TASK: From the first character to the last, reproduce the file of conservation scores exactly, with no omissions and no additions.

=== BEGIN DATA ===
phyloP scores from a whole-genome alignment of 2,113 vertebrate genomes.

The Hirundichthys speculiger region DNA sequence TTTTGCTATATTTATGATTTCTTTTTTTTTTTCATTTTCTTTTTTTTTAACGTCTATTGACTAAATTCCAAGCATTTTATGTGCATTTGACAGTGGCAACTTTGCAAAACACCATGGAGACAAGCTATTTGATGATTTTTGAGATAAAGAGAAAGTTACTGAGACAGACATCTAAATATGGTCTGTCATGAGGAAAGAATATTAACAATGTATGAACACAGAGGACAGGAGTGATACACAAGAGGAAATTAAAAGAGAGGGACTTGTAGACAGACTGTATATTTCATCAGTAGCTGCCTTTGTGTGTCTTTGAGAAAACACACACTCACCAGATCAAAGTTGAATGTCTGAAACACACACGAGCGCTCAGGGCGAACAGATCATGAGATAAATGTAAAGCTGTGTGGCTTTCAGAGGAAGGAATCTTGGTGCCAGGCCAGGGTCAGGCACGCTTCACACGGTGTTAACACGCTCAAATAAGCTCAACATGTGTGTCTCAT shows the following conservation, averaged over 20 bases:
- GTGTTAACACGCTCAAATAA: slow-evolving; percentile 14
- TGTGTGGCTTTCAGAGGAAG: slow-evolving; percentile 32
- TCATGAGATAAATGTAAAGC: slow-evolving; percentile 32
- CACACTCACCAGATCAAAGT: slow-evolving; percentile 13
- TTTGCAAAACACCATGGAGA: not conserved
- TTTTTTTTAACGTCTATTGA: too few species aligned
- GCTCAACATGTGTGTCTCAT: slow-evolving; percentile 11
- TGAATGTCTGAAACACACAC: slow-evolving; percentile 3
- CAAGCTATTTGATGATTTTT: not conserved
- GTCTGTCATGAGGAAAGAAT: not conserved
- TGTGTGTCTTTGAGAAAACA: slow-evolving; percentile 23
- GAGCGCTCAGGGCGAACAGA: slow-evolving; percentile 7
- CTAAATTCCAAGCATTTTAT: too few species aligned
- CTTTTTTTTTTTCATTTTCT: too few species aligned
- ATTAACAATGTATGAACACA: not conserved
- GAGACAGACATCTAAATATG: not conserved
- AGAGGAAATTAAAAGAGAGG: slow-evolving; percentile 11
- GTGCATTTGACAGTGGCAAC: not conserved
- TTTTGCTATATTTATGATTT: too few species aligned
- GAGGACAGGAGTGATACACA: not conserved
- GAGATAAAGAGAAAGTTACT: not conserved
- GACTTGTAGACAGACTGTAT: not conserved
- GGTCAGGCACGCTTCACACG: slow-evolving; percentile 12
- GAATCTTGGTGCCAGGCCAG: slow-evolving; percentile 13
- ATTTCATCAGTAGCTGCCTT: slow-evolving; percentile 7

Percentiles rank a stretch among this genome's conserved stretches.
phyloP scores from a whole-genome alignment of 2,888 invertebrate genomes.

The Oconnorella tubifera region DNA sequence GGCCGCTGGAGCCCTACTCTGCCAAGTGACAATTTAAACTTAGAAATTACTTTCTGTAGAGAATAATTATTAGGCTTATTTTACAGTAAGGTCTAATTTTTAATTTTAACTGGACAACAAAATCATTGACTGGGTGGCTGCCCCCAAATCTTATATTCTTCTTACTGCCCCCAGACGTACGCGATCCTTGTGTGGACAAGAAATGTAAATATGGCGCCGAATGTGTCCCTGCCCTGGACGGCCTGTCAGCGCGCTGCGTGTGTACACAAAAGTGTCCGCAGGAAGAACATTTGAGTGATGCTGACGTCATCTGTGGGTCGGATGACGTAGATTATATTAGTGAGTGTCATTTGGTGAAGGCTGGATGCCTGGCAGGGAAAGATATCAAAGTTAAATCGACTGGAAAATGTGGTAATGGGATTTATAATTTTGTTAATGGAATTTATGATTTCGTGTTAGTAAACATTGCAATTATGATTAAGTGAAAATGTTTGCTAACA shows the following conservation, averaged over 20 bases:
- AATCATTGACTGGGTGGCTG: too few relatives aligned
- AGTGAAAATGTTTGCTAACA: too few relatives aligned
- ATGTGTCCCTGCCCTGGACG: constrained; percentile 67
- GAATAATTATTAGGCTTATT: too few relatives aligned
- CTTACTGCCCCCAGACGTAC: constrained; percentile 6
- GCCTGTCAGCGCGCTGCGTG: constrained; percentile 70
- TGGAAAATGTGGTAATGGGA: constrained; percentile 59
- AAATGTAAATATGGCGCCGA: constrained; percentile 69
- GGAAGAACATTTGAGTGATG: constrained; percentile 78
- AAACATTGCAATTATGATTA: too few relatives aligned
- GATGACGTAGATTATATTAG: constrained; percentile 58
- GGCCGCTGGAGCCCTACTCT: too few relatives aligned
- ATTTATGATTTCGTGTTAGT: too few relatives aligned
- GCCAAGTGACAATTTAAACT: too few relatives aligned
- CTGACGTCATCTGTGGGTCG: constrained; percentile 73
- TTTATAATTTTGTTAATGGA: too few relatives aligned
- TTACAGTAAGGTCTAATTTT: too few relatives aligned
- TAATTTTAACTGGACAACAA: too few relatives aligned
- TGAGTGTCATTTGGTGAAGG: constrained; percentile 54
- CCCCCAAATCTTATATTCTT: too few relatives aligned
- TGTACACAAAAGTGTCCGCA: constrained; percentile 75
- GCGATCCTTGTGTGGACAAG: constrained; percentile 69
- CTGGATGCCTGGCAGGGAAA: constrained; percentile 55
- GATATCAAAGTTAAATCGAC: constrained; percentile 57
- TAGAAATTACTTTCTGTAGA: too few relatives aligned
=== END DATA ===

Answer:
phyloP scores from a whole-genome alignment of 2,113 vertebrate genomes.

The Hirundichthys speculiger region DNA sequence TTTTGCTATATTTATGATTTCTTTTTTTTTTTCATTTTCTTTTTTTTTAACGTCTATTGACTAAATTCCAAGCATTTTATGTGCATTTGACAGTGGCAACTTTGCAAAACACCATGGAGACAAGCTATTTGATGATTTTTGAGATAAAGAGAAAGTTACTGAGACAGACATCTAAATATGGTCTGTCATGAGGAAAGAATATTAACAATGTATGAACACAGAGGACAGGAGTGATACACAAGAGGAAATTAAAAGAGAGGGACTTGTAGACAGACTGTATATTTCATCAGTAGCTGCCTTTGTGTGTCTTTGAGAAAACACACACTCACCAGATCAAAGTTGAATGTCTGAAACACACACGAGCGCTCAGGGCGAACAGATCATGAGATAAATGTAAAGCTGTGTGGCTTTCAGAGGAAGGAATCTTGGTGCCAGGCCAGGGTCAGGCACGCTTCACACGGTGTTAACACGCTCAAATAAGCTCAACATGTGTGTCTCAT shows the following conservation, averaged over 20 bases:
- GTGTTAACACGCTCAAATAA: slow-evolving; percentile 14
- TGTGTGGCTTTCAGAGGAAG: slow-evolving; percentile 32
- TCATGAGATAAATGTAAAGC: slow-evolving; percentile 32
- CACACTCACCAGATCAAAGT: slow-evolving; percentile 13
- TTTGCAAAACACCATGGAGA: not conserved
- TTTTTTTTAACGTCTATTGA: too few species aligned
- GCTCAACATGTGTGTCTCAT: slow-evolving; percentile 11
- TGAATGTCTGAAACACACAC: slow-evolving; percentile 3
- CAAGCTATTTGATGATTTTT: not conserved
- GTCTGTCATGAGGAAAGAAT: not conserved
- TGTGTGTCTTTGAGAAAACA: slow-evolving; percentile 23
- GAGCGCTCAGGGCGAACAGA: slow-evolving; percentile 7
- CTAAATTCCAAGCATTTTAT: too few species aligned
- CTTTTTTTTTTTCATTTTCT: too few species aligned
- ATTAACAATGTATGAACACA: not conserved
- GAGACAGACATCTAAATATG: not conserved
- AGAGGAAATTAAAAGAGAGG: slow-evolving; percentile 11
- GTGCATTTGACAGTGGCAAC: not conserved
- TTTTGCTATATTTATGATTT: too few species aligned
- GAGGACAGGAGTGATACACA: not conserved
- GAGATAAAGAGAAAGTTACT: not conserved
- GACTTGTAGACAGACTGTAT: not conserved
- GGTCAGGCACGCTTCACACG: slow-evolving; percentile 12
- GAATCTTGGTGCCAGGCCAG: slow-evolving; percentile 13
- ATTTCATCAGTAGCTGCCTT: slow-evolving; percentile 7

Percentiles rank a stretch among this genome's conserved stretches.
phyloP scores from a whole-genome alignment of 2,888 invertebrate genomes.

The Oconnorella tubifera region DNA sequence GGCCGCTGGAGCCCTACTCTGCCAAGTGACAATTTAAACTTAGAAATTACTTTCTGTAGAGAATAATTATTAGGCTTATTTTACAGTAAGGTCTAATTTTTAATTTTAACTGGACAACAAAATCATTGACTGGGTGGCTGCCCCCAAATCTTATATTCTTCTTACTGCCCCCAGACGTACGCGATCCTTGTGTGGACAAGAAATGTAAATATGGCGCCGAATGTGTCCCTGCCCTGGACGGCCTGTCAGCGCGCTGCGTGTGTACACAAAAGTGTCCGCAGGAAGAACATTTGAGTGATGCTGACGTCATCTGTGGGTCGGATGACGTAGATTATATTAGTGAGTGTCATTTGGTGAAGGCTGGATGCCTGGCAGGGAAAGATATCAAAGTTAAATCGACTGGAAAATGTGGTAATGGGATTTATAATTTTGTTAATGGAATTTATGATTTCGTGTTAGTAAACATTGCAATTATGATTAAGTGAAAATGTTTGCTAACA shows the following conservation, averaged over 20 bases:
- AATCATTGACTGGGTGGCTG: too few relatives aligned
- AGTGAAAATGTTTGCTAACA: too few relatives aligned
- ATGTGTCCCTGCCCTGGACG: constrained; percentile 67
- GAATAATTATTAGGCTTATT: too few relatives aligned
- CTTACTGCCCCCAGACGTAC: constrained; percentile 6
- GCCTGTCAGCGCGCTGCGTG: constrained; percentile 70
- TGGAAAATGTGGTAATGGGA: constrained; percentile 59
- AAATGTAAATATGGCGCCGA: constrained; percentile 69
- GGAAGAACATTTGAGTGATG: constrained; percentile 78
- AAACATTGCAATTATGATTA: too few relatives aligned
- GATGACGTAGATTATATTAG: constrained; percentile 58
- GGCCGCTGGAGCCCTACTCT: too few relatives aligned
- ATTTATGATTTCGTGTTAGT: too few relatives aligned
- GCCAAGTGACAATTTAAACT: too few relatives aligned
- CTGACGTCATCTGTGGGTCG: constrained; percentile 73
- TTTATAATTTTGTTAATGGA: too few relatives aligned
- TTACAGTAAGGTCTAATTTT: too few relatives aligned
- TAATTTTAACTGGACAACAA: too few relatives aligned
- TGAGTGTCATTTGGTGAAGG: constrained; percentile 54
- CCCCCAAATCTTATATTCTT: too few relatives aligned
- TGTACACAAAAGTGTCCGCA: constrained; percentile 75
- GCGATCCTTGTGTGGACAAG: constrained; percentile 69
- CTGGATGCCTGGCAGGGAAA: constrained; percentile 55
- GATATCAAAGTTAAATCGAC: constrained; percentile 57
- TAGAAATTACTTTCTGTAGA: too few relatives aligned